#BBCtrending: The 500-year-old poem that captivated Reddit

A parrot crossing a zebra crossing Image copyright The Skelton Project

A complex political satire written almost 500 years ago doesn't seem like an obvious candidate for viral success, but its unusual pronunciation has struck a chord online.

The poem, called Speke, Parrot, was written in the sixteenth century by an Englishman named John Skelton. A group of students at a Dutch university set the poem to pictures and asked their professor to read it aloud, pronouncing the words as closely as possible as to the original Middle English. It's almost unintelligible to the untrained ear, but that seems to have been the key to its popularity.

The students uploaded the video to YouTube on Tuesday. Their friend posted a link to the history sub-forum on Reddit - a popular online discussion board - where it took on a life of its own. It has quickly become one of the highest rated posts of all time in that category, with more than 2,000 "upvotes". The video has now been viewed more than 110,000 views on YouTube.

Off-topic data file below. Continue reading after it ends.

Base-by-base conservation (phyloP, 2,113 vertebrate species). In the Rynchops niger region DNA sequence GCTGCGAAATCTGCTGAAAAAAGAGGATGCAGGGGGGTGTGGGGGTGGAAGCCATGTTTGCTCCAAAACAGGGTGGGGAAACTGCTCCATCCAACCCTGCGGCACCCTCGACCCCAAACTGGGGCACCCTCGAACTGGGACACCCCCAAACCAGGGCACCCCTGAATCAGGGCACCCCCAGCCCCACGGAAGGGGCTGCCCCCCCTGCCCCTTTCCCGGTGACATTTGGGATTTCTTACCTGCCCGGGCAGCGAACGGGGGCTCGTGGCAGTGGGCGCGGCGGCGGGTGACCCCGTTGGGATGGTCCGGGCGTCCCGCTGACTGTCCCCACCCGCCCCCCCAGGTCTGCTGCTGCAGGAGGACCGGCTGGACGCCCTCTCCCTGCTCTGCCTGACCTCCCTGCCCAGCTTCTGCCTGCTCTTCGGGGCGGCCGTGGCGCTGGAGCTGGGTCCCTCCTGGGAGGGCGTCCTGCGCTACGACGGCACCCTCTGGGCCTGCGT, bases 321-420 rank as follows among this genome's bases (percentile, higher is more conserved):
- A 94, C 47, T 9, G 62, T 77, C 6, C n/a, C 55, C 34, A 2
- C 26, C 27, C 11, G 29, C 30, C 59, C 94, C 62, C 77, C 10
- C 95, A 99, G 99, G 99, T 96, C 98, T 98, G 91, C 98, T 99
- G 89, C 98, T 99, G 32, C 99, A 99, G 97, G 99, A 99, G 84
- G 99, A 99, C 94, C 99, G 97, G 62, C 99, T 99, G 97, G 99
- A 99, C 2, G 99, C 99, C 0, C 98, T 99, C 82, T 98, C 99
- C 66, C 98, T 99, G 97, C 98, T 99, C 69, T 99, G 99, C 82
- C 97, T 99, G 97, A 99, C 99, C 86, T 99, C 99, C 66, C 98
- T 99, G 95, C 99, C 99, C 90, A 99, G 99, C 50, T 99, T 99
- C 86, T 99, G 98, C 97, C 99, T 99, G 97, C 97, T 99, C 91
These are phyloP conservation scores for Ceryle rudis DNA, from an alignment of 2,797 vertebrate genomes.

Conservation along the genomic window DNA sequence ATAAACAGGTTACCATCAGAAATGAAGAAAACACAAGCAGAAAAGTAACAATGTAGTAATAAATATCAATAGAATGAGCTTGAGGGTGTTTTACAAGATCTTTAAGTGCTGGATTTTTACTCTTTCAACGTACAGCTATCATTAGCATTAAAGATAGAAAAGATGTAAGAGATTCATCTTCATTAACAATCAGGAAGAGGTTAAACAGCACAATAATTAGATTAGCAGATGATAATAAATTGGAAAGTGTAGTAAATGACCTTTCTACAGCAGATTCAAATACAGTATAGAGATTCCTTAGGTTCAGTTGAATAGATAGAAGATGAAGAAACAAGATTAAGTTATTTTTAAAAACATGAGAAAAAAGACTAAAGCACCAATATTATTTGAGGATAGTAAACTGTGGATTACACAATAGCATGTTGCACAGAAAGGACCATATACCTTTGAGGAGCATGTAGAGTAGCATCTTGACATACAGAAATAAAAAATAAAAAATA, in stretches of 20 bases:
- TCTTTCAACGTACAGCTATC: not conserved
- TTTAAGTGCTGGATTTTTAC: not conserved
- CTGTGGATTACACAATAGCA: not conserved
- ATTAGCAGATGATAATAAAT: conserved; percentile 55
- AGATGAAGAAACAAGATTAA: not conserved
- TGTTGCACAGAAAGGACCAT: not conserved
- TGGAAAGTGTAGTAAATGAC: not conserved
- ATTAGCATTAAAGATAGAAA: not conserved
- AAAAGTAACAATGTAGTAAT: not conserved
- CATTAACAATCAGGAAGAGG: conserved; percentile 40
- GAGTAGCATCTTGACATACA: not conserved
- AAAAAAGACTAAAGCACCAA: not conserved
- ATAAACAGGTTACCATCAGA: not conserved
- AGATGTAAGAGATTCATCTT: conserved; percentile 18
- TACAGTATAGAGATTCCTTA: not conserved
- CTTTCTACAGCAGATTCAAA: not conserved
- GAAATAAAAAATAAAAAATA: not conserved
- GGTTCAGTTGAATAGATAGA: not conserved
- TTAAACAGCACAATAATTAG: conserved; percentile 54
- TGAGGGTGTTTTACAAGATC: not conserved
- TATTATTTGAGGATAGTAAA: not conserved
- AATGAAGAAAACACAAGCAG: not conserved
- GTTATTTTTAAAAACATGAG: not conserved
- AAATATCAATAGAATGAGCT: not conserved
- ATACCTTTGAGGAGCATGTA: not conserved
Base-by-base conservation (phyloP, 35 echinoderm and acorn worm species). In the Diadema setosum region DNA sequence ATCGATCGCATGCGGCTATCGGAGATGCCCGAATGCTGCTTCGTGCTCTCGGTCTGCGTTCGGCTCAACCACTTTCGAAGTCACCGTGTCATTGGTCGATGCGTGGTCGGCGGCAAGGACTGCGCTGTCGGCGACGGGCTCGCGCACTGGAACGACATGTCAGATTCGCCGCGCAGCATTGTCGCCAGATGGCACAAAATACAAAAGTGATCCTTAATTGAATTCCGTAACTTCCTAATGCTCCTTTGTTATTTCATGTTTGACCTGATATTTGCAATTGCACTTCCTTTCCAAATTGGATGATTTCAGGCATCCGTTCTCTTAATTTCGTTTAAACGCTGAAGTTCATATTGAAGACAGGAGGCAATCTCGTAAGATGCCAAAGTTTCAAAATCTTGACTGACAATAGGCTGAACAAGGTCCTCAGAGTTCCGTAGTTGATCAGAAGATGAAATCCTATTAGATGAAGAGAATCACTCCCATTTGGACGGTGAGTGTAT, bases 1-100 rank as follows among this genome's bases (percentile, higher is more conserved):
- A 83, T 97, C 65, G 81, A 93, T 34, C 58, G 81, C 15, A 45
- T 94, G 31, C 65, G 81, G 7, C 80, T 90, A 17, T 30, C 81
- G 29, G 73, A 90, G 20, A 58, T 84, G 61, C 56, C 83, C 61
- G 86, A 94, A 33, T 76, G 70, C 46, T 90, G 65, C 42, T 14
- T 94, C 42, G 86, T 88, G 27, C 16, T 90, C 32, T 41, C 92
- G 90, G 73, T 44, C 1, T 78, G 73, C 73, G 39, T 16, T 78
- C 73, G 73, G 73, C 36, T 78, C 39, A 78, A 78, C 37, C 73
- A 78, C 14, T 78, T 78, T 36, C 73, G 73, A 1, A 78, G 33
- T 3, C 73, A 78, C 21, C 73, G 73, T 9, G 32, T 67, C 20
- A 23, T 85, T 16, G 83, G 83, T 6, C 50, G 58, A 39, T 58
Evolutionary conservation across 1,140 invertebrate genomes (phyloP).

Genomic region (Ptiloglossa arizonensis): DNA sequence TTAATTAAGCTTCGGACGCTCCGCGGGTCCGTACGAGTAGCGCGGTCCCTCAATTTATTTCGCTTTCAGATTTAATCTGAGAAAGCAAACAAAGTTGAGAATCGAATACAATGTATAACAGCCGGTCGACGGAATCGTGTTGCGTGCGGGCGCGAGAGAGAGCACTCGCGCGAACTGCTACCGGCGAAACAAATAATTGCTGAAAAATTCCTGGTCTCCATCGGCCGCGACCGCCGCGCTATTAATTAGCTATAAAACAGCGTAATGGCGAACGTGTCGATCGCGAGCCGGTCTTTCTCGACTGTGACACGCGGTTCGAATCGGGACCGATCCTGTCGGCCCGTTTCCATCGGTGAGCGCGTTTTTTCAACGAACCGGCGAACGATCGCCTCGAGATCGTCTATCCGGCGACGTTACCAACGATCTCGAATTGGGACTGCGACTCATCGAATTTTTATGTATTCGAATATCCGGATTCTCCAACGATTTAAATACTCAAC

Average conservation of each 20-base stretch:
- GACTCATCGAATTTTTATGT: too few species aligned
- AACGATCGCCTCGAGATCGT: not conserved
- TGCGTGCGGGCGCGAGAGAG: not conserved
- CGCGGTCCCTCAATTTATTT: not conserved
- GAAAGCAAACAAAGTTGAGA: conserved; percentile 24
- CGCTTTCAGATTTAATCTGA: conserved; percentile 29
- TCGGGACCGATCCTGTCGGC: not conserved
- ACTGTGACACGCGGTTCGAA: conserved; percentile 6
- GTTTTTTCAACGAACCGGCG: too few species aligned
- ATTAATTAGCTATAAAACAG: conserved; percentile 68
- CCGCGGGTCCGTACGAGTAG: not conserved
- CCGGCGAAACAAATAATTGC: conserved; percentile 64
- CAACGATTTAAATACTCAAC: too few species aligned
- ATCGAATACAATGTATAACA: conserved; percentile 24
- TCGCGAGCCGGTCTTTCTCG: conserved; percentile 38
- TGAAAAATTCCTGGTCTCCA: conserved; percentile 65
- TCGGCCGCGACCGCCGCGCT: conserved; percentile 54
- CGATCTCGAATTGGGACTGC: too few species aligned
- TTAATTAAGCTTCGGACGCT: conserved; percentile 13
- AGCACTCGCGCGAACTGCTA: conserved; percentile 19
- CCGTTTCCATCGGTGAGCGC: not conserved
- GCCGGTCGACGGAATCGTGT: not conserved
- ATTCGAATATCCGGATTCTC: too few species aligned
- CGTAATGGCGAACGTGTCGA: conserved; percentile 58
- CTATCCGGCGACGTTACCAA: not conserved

"I was quite surprised myself," says Sebastian Sobecki, professor of Medieval English at the University of Groningen, who voiced the short film. He tells BBC Trending that in the poem Skelton - tutor to English King Henry VIII - satirises a new breed of courtiers, eager to impress King Henry and his policy makers with their fashionable opinions, and language skills newly acquired overseas. That's why he refers to them as "parrots"; you could call them the hipsters of their day.

The conversation on Reddit homes in on the way the poem is pronounced, rather than its political meaning. "It sounds like a medley of Scottish, Dutch, German and English to me," wrote one. "To me it sounds like the Spanish Ambassador from Blackadder," said another.

"They're exclusively focused on how we know what Middle English sounded like," notes Sobecki, who says a huge body of research makes it possible to recreate the sounds with relative accuracy. "It seems that there are a lot of people outside academia who take an interest in that, and that's big news to me."

You can follow BBC Trending on Twitter @BBCtrending

All our stories are at bbc.com/trending